Help you make connections.

Mentors tend to have a wide circle of people in their networks, and pave the way for you to make those connections too. Mentors are always wiling and even proud to introduce their mentees to people that could help them go further in their career. Without a mentor, you may be limiting your access to new opportunities, exciting projects, access to influencers and the opportunity to be seen, heard and recognised.

Mentors advocate for their mentees.

They stand up for you and are "in your corner" when you need to them be. A mentor will always seek to empower you to speak up for yourself and to be seen and heard, but if necessary will speak up for you when you can't do it yourself!

Help you push your boundaries and learn new skills that you may need in future roles.

Most mentors want to work with people that are willing to invest in themselves as they can see potential where sometimes we can't see it in ourselves. So when you need a nudge in the right direction, or a boot out of your comfort zone, a mentor is the person that is going to say to you it's time to stretch yourself, to apply yourself, to take a risk and push your boundaries - all the while having your back and cheering you on. Your success is a great reflection on your mentor!

Life long advice and personal cheerleader.

There is nothing more rewarding than knowing you have contributed to someone else's development and success. Mentoring is a relationship rather than a transaction - and while a mentoring relationship can sometimes outlive its purpose, for the most part the development of a strong relationship with a mentor, can result in having the support and backing of someone throughout your career for as long as you want it. Why wouldn't you want that?

So if you are not in a mentoring relationship right now, here are a few things to think about and perhaps act on:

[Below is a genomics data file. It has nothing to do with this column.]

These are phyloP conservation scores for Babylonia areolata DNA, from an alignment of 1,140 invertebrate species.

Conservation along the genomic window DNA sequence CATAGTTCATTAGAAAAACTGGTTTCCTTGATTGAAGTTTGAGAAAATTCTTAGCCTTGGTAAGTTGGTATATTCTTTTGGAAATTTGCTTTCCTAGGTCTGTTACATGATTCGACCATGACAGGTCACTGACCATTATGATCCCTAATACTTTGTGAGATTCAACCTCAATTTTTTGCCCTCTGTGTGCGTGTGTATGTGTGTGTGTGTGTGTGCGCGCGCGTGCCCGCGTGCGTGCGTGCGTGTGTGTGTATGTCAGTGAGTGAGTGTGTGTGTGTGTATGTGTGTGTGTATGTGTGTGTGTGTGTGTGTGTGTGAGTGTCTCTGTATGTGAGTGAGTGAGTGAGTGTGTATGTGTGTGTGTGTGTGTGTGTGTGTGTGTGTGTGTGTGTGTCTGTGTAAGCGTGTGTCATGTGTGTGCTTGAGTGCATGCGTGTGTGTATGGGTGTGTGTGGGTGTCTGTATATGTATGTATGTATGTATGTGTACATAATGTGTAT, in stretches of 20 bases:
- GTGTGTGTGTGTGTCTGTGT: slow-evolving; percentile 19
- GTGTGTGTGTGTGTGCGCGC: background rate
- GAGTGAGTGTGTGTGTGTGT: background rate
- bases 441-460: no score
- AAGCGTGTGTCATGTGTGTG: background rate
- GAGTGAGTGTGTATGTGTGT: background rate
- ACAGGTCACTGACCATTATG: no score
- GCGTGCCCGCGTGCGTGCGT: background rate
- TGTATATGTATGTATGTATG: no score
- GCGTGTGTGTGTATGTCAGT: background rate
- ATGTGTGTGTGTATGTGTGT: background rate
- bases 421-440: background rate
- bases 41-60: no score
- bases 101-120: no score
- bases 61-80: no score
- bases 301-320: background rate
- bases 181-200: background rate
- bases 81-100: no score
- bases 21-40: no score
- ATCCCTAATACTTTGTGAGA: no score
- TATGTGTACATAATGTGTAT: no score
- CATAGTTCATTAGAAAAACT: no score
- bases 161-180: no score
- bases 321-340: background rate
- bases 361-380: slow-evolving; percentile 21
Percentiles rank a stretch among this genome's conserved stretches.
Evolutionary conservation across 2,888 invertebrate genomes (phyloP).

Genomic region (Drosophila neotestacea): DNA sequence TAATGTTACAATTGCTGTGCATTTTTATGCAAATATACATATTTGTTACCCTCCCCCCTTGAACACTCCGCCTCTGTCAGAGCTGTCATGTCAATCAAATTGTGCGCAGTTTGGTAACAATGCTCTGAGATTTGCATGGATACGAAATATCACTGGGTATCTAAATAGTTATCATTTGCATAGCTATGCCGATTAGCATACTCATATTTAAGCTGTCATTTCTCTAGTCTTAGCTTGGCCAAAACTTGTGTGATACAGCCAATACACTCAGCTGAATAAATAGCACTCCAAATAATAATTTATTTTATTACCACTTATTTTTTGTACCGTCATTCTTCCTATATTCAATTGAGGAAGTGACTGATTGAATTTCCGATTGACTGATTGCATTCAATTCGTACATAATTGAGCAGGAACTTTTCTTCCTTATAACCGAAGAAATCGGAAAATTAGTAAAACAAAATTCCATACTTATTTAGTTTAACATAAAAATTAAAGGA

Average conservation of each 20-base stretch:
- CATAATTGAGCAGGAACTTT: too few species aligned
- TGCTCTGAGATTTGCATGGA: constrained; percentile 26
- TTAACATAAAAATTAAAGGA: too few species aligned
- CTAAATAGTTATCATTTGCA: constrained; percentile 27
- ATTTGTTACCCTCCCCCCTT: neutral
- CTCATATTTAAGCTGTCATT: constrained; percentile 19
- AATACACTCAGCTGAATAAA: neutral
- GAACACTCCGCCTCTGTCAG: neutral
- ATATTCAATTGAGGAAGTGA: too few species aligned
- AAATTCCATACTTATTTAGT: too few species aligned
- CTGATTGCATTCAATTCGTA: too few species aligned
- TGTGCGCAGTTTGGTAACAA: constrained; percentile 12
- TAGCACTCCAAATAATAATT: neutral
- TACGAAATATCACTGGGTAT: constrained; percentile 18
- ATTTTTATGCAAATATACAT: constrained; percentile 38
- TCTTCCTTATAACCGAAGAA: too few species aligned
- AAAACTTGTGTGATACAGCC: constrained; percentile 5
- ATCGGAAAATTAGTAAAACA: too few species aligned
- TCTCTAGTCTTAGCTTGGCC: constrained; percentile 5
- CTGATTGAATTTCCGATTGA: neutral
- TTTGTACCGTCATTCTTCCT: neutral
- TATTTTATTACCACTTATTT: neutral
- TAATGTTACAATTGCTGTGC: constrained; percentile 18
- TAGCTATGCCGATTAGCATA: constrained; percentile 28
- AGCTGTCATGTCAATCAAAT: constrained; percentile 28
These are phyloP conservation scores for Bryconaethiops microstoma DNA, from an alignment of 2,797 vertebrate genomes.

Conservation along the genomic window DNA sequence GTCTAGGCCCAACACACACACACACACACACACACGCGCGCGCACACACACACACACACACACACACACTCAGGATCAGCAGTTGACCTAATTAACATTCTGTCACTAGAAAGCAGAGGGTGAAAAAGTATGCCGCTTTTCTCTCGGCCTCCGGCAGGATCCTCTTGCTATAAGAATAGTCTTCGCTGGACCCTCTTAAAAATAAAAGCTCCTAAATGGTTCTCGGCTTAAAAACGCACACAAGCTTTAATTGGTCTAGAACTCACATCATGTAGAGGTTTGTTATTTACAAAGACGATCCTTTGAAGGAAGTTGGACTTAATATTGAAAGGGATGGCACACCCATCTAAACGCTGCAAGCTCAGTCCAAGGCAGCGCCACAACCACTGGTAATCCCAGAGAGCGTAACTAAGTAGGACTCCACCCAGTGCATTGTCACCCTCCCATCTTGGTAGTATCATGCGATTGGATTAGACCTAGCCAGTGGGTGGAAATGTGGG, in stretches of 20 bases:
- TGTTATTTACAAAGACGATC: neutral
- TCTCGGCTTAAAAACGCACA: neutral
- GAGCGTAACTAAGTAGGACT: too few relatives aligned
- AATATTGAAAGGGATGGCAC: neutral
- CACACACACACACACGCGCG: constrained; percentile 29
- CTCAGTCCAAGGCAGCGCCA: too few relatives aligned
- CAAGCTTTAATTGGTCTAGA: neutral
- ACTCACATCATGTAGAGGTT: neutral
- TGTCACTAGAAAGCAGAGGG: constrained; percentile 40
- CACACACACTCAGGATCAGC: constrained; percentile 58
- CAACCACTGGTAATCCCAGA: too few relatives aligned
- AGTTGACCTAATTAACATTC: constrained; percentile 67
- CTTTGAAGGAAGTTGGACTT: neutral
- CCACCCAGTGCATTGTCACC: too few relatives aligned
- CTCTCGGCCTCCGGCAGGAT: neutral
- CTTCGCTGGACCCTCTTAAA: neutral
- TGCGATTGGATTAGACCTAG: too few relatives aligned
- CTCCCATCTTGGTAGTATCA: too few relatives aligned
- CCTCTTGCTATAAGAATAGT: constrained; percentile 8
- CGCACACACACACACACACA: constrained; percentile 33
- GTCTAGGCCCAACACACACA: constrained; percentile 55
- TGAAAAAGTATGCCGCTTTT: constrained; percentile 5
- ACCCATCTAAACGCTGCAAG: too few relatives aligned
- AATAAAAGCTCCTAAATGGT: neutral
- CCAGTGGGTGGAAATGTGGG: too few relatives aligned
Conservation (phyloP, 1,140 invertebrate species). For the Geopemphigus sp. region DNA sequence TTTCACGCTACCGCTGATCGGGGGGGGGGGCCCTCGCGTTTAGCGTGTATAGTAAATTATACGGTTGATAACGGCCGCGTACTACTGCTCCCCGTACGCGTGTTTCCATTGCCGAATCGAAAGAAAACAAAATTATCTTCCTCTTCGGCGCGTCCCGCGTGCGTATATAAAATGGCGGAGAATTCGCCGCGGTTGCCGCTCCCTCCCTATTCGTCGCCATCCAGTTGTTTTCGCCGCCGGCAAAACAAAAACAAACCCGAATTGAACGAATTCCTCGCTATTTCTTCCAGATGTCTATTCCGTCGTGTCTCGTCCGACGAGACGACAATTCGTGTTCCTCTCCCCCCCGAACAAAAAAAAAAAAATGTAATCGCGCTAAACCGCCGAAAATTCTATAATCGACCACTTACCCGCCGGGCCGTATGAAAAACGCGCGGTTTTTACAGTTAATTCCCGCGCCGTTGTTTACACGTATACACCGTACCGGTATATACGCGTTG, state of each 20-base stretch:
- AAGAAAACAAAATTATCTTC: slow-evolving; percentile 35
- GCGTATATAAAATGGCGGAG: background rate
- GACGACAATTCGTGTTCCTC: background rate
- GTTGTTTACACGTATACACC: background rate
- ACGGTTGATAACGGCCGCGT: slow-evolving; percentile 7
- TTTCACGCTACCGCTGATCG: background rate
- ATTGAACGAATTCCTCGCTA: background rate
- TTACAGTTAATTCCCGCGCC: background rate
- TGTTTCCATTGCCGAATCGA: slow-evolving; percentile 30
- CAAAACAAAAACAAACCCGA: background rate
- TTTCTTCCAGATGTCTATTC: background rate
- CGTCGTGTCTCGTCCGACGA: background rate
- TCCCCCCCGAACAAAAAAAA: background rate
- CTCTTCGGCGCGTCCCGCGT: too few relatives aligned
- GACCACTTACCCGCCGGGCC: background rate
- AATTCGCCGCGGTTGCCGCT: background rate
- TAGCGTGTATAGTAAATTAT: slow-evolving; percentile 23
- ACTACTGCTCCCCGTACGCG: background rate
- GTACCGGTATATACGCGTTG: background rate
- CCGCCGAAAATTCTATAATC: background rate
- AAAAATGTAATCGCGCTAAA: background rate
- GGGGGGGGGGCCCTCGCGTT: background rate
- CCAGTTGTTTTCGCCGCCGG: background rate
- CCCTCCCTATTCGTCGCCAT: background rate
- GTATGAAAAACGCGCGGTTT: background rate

• Who could I be learning from?

  • Who inspires me and has a career that I would like to emulate?

  • What is stopping me from asking for advice and guidance when I get stuck?

  • How could I offer value to a mentor in return for their investment of time in me?

  • What are my career development goals and who (could be more than one mentor) could help me achieve those goals?

  • What sort of support and guidance am I looking for?

  • What is stopping me from developing a relationship with a potential mentor?


I love conversations and would love to engage with you on your career and how you are managing yourself and your career like a business.

I believe "managing your career like a business" means having insight on where you want to go in your career, the agility and resilience to change track when necessary, competence to navigate transition points, and self-awareness to manage yourself.

I help you do that through one-on-one coaching, CV and LinkedIn profile writing, topic-specific workshops and a suite of blogs and other materials available on my website. Want more information? Drop me a message and I will get back to you asap.

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I think I struggle mostly with point 3 &4, I ask myself why would anyone take their time mentoring, What would I offer in these relationship? I know I need a mentor, have once spoken to someone about mentoring but never reached out after our conversation and cannot say why.